You’ll remember my problems with City Attorney Mike Aguirre’s accusations last week that there was corruption in the Mayor’s Office.

Environmental attorney Cory Briggs said he didn’t want to defend Aguirre’s statements but he had a problem with me saying that you can’t just call someone corrupt.

As someone who often finds himself accusing public officials of “corruption,” I was troubled by your commentary last week about Mike Aguirre’s use of the word…

“Corruption” has many meanings, and it does not necessarily impute criminal conduct.  My computer disks become “corrupt,” but they haven’t broken any laws. 

When I use the word, I usually mean something stronger than not working correctly (worse than malfunctioning computer disks) but short of criminal conduct; in fact, I don’t even know the legal standard for criminal corruption and would not make a legal accusation without knowing the standard. I do know, however, that the problems at city hall are substantial and that the leaders frequently fail to strive to do what’s in the public’s best interest — that is, when they’re not affirmatively trying to subvert the public interest to the private interests of developers and other campaign contributors. Given that our leaders are charged with doing what is in the public’s best interest, the “corrupt” label is perfectly appropriate when the wrongdoing is substantial.

I like Cory but I have to disagree.

The word “corrupt” in this city at this time directed at specific high-ranking city officials does not have benign implications.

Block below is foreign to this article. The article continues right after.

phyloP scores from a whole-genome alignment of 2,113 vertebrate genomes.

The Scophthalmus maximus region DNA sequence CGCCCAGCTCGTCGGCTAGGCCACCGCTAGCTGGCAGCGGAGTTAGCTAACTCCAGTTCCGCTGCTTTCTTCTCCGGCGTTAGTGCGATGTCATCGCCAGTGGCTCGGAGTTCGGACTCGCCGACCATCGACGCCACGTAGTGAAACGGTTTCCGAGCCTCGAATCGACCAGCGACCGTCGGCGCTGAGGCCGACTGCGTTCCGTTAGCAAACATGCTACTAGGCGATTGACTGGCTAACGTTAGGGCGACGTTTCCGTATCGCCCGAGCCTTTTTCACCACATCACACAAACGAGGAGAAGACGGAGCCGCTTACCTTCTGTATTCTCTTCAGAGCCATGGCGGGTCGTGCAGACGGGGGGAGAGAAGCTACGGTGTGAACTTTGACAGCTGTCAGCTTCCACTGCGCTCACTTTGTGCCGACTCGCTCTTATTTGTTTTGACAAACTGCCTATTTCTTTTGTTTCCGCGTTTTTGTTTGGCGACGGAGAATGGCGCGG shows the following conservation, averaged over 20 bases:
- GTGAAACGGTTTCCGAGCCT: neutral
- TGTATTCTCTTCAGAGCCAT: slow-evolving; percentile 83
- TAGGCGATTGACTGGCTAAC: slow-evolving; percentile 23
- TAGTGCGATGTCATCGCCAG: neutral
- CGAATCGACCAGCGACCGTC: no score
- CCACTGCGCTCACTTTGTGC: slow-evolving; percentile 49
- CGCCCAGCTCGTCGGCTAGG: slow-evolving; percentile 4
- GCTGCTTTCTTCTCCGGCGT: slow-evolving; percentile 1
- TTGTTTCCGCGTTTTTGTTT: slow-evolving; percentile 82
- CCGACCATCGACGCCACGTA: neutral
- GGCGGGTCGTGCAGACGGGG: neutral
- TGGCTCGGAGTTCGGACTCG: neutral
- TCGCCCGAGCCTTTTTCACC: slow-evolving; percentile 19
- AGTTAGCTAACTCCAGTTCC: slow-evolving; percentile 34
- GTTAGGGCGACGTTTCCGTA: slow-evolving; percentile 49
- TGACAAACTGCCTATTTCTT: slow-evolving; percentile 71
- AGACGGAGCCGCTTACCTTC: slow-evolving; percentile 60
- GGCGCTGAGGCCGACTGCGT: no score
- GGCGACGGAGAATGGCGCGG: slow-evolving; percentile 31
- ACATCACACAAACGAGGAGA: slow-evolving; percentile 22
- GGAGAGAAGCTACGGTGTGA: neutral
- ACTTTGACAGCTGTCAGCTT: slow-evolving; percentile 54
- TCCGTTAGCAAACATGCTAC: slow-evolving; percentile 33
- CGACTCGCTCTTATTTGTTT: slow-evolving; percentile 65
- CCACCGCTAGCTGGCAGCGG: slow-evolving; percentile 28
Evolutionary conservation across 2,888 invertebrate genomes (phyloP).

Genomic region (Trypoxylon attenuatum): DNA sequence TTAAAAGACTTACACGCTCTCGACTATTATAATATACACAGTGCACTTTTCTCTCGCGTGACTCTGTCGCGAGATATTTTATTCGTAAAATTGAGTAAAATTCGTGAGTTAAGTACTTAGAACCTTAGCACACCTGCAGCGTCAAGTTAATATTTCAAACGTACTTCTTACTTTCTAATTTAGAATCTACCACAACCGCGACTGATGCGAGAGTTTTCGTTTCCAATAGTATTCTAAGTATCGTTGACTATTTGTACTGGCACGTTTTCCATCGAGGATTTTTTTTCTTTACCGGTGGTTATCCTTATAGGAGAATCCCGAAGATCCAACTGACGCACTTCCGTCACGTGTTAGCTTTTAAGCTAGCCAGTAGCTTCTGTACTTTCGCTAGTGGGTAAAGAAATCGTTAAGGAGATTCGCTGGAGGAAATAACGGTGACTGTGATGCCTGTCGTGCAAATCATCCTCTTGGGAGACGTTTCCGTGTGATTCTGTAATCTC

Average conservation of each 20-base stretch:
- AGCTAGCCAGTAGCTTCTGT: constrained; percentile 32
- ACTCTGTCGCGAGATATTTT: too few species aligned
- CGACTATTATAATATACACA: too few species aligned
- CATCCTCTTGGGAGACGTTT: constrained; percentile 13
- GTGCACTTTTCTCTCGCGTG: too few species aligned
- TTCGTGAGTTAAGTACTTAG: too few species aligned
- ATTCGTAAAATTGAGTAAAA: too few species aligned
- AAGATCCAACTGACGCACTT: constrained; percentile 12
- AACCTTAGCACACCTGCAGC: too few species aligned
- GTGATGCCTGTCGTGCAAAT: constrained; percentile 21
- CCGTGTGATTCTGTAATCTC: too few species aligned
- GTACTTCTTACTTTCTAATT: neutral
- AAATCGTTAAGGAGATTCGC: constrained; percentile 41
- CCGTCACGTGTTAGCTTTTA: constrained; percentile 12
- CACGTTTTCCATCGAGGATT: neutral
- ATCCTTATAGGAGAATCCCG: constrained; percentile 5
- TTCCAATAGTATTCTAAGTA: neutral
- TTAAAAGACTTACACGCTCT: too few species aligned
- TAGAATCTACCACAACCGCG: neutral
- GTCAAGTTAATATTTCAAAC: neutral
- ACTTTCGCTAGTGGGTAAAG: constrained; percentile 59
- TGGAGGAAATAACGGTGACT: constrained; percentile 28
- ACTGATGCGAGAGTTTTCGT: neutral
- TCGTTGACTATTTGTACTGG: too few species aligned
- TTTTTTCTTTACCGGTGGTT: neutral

Aguirre was accusing people of crimes. He said city officials had willfully disregarded federal and state laws. It’s in that context that he accused them of being “corrupt.” When you accuse someone of being corrupt after saying they should be investigated by the U.S. attorney, you are saying that they engaged in something along the lines of bribery, honest-services fraud or one of the other crimes commonly associated with corrupt public officials.

There’s really no other way to interpret it.

And I still think it’s reckless. The Sunroad project does appear to have progressed with disregard for warnings from the Federal Aviation Administration and CalTrans. The city may indeed have screwed up. But was it a corrupt dealing? It’s hardly to a point where that’s a safe allegation.

By the way, the Mayor’s Office just released a timeline of what it says occurred with the Sunroad construction near Montgomery Field. According to it, the City Attorney’s Office had a lawyer who, beginning in June, was elbow deep in the whole issue.

Does that mean he was corrupt too?

SCOTT LEWIS

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